Hynix's double windfall.
When Eugene City councilors were debating a compromise proposal earlier this year to give Hynix a $2.2 million property tax break, they were unaware that the computer chip maker had already appealed its property taxes to the Oregon Tax Court. The two issues ought to be unrelated, but they're not - and the resulting muddle of suspicions and resentments underlines the need for a cut-and-dried process for granting tax breaks.
Every property owner has the right to appeal tax appraisals, and thousands exercise this right each year. Given the high stakes and the difficulty of determining the taxable value of high-tech industrial property, it would be surprising if Hynix refrained from appealing the state Department of Revenue's appraisal of its west Eugene plant. The state placed a value of $748.5 million on the plant. Hynix claimed an accurate appraisal would be $500 million.
Hynix got most of what it wanted last Tuesday, when the tax court reduced the plant's taxable value to $566.7 million and ordered that overpaid taxes of $1.77 million, plus interest, be refunded. Seventy-five local governments in Lane County will have to come up with the money, and can expect smaller property tax checks from Hynix in the future.
Hynix appealed the revenue department's appraisal last December. The appeal was under way two months later, when the Eugene City Council approved $2.2 million in additional property tax waivers for the company.
Some council members are angry that they weren't told of the appeal during their deliberations of the waiver. They have a right to be. Information affecting one of the city's largest tax accounts is important in itself, and was especially relevant in the context of the council's discussion of tax waivers.
City staff members were aware of the appeal - but appeals of industrial property appraisals are common, and the magnitude of the court-ordered refunds was not foreseen. Still, staff members should not leave councilors feeling that they'd been kept in the dark. Information about the appeal should have been provided, giving councilors a chance to decide whether the appeal had any bearing on the waivers.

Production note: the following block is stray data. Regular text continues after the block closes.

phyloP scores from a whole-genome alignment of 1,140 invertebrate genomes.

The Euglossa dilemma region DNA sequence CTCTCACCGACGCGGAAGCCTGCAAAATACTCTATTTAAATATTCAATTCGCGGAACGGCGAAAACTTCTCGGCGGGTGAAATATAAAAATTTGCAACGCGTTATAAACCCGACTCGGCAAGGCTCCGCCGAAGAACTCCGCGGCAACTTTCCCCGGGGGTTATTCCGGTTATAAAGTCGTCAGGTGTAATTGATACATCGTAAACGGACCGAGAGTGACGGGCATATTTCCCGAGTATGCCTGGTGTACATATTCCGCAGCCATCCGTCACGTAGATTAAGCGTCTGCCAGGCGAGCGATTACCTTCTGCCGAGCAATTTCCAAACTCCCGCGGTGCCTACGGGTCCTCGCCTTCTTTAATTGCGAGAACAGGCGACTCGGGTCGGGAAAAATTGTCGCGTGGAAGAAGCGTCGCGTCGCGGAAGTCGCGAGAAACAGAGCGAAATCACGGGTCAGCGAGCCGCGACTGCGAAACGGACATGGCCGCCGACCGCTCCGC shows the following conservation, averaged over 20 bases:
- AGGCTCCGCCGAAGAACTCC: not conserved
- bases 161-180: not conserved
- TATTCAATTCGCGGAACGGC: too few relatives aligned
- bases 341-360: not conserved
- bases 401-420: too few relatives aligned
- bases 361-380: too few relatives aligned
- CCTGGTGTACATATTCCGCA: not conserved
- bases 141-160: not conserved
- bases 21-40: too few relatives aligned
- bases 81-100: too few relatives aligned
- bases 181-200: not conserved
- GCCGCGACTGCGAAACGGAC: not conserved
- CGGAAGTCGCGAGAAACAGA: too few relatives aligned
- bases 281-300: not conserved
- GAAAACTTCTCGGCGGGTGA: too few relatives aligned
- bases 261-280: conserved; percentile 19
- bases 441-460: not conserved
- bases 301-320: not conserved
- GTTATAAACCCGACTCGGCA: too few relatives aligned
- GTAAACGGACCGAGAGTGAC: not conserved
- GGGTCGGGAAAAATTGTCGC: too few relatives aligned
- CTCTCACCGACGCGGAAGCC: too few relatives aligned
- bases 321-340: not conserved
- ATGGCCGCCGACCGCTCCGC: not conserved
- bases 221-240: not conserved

There is, however, a troubling implication here: that a company may endanger its application for tax waivers by exercising its right to contest an appraisal. Hynix claimed its plant was overvalued for tax purposes, and the Oregon Tax Court has agreed. A company's eligibility for tax waivers should not require that it accept what it considers to be an incorrect valuation by the Department of Revenue.
The two issues - the appeal and the waivers - ought to be unrelated. The problem arises when the council is given the discretion to grant or deny tax waivers based on any number of factors, including whether an appeal is in progress. Decisions on tax waivers then become a matter of subjective judgment, and property tax payers can win or lose valuable benefits based on whether they're liked or disliked by a majority of council members.
If tax waivers are to be granted at all, Eugene and other jurisdictions need objective standards for determining who qualifies. Such policies exist to a great extent, spelling out such things as where a company must locate and how many people it must employ before receiving tax breaks. But Hynix's $2.2 million waiver involved council discretion to such a degree that its fate might have been altered had members known of the company's tax court appeal.
The rules should be set forth in black and white, so that any applicant for waivers will know what must be done to obtain approval, and government officials can judge each case by a uniform standard.
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|Title Annotation:||Discretionary tax breaks are the problem; Editorials|
|Publication:||The Register-Guard (Eugene, OR)|
|Date:||Jun 9, 2002|
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